There are several pictures of a barge that ran into a levee here. Note that those are on the Mississippi River side of things, and apparently no flooding was caused by those barges. Here's an aerial shot.
However, a commentor at a previous post of his site had this to say:

I've been speaking with some evacuees that have been transplanted in my community and they say that there is a RUMOUR, and I do mean RUMOUR, that Beau Brothers Construction had some barges near the levees that were not tied properly; and as a result they banged against the walls and weakened them during the storm. I don't know anything more about it than what I just posted.

LSU: Faulty design or construction of floodwalls to blame

Ivor van Heerden and others from LSU's Hurricane Center now say that the flooding of New Orleans was caused by either faulty design or fault construction of the floodwalls, rather than overtopping or other explanations: "Experts Say Faulty Levees Caused Much of Flooding". (Note that the WaPo's headline is confused: they aren't talking about the levees).
LSU has constructed computer modeling showing that the surges did not overtop the floodwalls:

...[Van Heerden] said the real scandal of Katrina is the "catastrophic structural failure" of barriers that should have handled the hurricane with relative ease.
"We are absolutely convinced that those floodwalls were never overtopped," said van Heerden, who also runs LSU's Center for the Study of Public Health Impacts of Hurricanes.
In an interview Tuesday, [Army Corps of Engineers] spokesman Paul Johnston said the agency still believes that storm surges overtopped the concrete floodwalls near the lake, then undermined the earthen levees on which they were perched, setting the stage for the breaches that emptied the lake into the city.
Johnston said the Corps intends to launch an investigation to make sure it is correct about that scenario. But he emphasized that Katrina was a Category 4 hurricane when it smashed into the Gulf Coast, whereas Congress authorized the Corps to protect New Orleans against a storm only up to Category 3. "The event exceeded the design," Johnston said.


On a tour Tuesday, researchers showed numerous indications that Katrina's surge was not as tall as the lakefront's protections. They showed a "debris line" that indicates the top height of Katrina's waves was at least four feet below the crest of Lake Pontchartrain's levees. They also pointed out how the breached floodwalls near the lake showed no signs of overtopping -- no splattering of mud, no drip lines and no erosion at their bases. They contended that the pattern of destruction behind the breaches was consistent with a localized "pressure burst," rather than widespread overtopping.
The center has also completed a computerized "hindcast" of Katrina, which has confirmed the evidence before their eyes. Their model indicates that most of the surge around the lake and its nearby canals was less than 11 feet above sea level, and that none of it should have been greater than 13 feet. The Army Corps's flood-protection system for New Orleans was designed to handle surges of more than 14 feet above sea level.
"This should not have been a big deal for these floodwalls," said oceanographer G. Paul Kemp, a hurricane expert who runs LSU's Natural Systems Modeling Laboratory. "It should have been a modest challenge. There's no way this should have exceeded the capacity."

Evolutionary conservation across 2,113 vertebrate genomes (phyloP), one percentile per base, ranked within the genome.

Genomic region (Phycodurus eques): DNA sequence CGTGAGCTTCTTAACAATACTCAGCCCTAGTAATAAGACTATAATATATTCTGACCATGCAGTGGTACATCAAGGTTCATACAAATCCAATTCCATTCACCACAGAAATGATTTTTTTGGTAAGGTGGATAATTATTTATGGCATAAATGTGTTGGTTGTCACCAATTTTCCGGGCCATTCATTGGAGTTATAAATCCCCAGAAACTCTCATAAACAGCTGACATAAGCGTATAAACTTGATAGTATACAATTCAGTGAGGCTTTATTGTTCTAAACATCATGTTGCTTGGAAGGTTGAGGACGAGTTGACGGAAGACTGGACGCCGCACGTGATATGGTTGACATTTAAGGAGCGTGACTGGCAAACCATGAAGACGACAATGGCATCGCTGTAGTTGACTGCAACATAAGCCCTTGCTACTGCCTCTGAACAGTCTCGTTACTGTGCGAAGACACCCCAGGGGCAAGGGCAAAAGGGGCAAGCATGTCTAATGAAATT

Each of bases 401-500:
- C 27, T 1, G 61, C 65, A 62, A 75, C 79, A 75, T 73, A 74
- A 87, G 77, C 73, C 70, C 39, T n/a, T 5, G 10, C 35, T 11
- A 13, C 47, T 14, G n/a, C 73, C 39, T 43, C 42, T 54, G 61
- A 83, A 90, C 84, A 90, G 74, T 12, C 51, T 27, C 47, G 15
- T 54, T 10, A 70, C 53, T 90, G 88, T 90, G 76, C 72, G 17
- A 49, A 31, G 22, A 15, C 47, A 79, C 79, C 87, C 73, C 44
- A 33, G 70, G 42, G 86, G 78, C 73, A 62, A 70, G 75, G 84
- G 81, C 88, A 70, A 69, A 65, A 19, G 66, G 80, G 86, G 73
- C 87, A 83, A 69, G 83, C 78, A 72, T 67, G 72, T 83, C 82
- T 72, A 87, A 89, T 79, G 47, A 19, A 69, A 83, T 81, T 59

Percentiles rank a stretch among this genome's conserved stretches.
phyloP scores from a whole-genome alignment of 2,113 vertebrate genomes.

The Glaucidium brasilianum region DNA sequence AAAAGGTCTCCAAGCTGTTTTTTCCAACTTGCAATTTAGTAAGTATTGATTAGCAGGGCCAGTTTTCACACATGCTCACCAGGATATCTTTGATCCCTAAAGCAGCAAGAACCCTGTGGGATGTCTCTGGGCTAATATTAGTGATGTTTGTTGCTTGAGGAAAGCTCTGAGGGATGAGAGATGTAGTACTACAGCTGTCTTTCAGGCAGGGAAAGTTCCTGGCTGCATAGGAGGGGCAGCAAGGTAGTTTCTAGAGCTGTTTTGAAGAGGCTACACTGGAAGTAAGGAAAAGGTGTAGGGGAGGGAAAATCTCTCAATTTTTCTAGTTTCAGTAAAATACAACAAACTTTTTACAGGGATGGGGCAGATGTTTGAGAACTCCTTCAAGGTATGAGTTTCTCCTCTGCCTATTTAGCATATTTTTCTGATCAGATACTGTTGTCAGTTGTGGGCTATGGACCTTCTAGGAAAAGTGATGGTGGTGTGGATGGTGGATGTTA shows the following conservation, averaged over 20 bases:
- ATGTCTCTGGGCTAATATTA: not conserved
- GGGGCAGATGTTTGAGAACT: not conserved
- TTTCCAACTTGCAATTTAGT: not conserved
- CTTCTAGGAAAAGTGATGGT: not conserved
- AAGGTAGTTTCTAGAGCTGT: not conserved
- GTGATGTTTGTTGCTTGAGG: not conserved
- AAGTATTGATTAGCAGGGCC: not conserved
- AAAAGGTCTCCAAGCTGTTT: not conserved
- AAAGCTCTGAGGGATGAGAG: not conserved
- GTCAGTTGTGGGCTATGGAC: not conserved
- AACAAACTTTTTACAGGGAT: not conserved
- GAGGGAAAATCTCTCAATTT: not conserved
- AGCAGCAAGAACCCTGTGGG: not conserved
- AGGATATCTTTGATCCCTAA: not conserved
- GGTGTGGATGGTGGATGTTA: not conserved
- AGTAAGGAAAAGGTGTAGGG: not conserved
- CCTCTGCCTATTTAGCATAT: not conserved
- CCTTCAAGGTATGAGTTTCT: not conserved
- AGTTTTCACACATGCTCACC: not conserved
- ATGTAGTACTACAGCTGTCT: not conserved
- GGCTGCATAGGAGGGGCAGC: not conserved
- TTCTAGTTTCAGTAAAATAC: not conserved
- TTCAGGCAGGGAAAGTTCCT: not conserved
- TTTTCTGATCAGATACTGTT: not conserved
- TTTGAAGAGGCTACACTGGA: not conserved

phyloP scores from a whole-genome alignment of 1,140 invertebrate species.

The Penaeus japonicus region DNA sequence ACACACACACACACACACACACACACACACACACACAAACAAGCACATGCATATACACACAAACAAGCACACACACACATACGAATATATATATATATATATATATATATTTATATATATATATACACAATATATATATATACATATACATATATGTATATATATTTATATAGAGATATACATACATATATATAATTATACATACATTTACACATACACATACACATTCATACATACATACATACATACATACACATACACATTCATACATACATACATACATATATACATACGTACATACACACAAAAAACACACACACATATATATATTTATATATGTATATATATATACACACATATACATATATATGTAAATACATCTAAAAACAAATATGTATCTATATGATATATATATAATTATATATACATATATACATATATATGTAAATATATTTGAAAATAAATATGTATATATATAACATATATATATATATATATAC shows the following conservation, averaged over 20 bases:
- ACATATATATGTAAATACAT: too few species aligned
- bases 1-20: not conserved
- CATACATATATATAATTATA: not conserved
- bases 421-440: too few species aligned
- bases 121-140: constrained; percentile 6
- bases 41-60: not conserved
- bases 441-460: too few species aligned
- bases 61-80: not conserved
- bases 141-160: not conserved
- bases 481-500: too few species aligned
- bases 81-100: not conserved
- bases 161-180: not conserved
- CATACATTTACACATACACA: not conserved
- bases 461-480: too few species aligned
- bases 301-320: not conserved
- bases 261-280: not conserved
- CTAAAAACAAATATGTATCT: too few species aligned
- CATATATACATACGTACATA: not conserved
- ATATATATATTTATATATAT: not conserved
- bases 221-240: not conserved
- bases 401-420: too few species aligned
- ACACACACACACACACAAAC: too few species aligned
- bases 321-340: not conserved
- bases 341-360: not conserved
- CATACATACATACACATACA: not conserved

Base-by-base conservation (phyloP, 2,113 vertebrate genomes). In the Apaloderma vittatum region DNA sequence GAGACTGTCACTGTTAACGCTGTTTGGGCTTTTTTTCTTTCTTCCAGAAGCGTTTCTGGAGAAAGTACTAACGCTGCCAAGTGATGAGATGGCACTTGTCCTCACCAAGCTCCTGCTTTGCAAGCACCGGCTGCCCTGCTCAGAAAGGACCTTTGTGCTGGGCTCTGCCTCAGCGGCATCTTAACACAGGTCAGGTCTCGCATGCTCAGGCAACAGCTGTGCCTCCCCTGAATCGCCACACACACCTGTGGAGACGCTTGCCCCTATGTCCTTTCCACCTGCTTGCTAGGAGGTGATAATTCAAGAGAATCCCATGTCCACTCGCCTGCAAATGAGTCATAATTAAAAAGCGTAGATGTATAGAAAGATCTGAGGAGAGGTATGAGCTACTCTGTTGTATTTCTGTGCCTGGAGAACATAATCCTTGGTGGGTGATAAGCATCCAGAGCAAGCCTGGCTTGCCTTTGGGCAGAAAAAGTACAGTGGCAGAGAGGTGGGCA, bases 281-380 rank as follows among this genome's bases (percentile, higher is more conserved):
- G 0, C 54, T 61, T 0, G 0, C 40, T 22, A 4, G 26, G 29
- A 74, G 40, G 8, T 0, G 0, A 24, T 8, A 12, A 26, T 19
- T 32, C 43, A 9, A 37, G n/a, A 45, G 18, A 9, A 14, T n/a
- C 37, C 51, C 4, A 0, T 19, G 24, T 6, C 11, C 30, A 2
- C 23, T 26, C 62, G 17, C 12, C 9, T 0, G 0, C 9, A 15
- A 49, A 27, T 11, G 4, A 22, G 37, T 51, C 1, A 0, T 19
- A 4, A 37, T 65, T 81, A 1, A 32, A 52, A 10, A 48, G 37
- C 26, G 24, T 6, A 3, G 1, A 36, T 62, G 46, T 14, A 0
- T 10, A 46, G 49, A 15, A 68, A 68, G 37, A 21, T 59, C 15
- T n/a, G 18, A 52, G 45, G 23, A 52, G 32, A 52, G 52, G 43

Lowry on the levees, MRGO, and the floodwalls

From "What caused the flood? Take your pick":

The ''more funding for levees'' argument perpetuates a common misperception. The long-standing earthen levees surrounding the city did not fail. It was the floodwalls around the drainage canals that protrude into New Orleans that were overwhelmed. One breach seems to have been caused by a barge breaking loose from its moorings and battering down one of the walls. Will Nancy Pelosi now accuse Bush of underfunding barge moorings?
...In fact, the section of 17th Street canal where a major breach occurred had just been upgraded, and The New York Times writes ''received more attention and shoring up than many other spots in the region.'' Even if Bush had larded more money on New Orleans - according to a broad-brush comparison in The Washington Post, he spent more in his first five years in office than Bill Clinton did in his last five - it wouldn't have stopped such a breach...
...The Washington Post reports that only 3 percent of the port's cargo comes through the [Mississippi River Gulf Outlet], at a price to taxpayers of an estimated $12,000 per vessel. Still, the U.S. Army Corps of Engineers spent $13 million dredging the canal last year. Even though there were warnings about the dangers of MRGO, even though it was commercially marginal, the Corps wanted to spend up to $38 million on keeping it going...

MR-Gulf Outlet canal under scrutiny; "express lane" for the surge

The NYT article linked in "St. Bernard Parish defenseless from storms til 2006" also includes this:

[St. Bernard Parish], which unlike New Orleans lies above sea level, was protected by the levee from the Mississippi River-Gulf Outlet, a canal built by the corps that is now a subject of scrutiny. Completion of the canal four decades ago allowed saltwater intrusion that, the corps acknowledges, was a factor in the death of marshes that once helped protect the city from storm surges. Some experts say the canal may also have provided an express lane for the Aug. 29 surge to reach populated areas.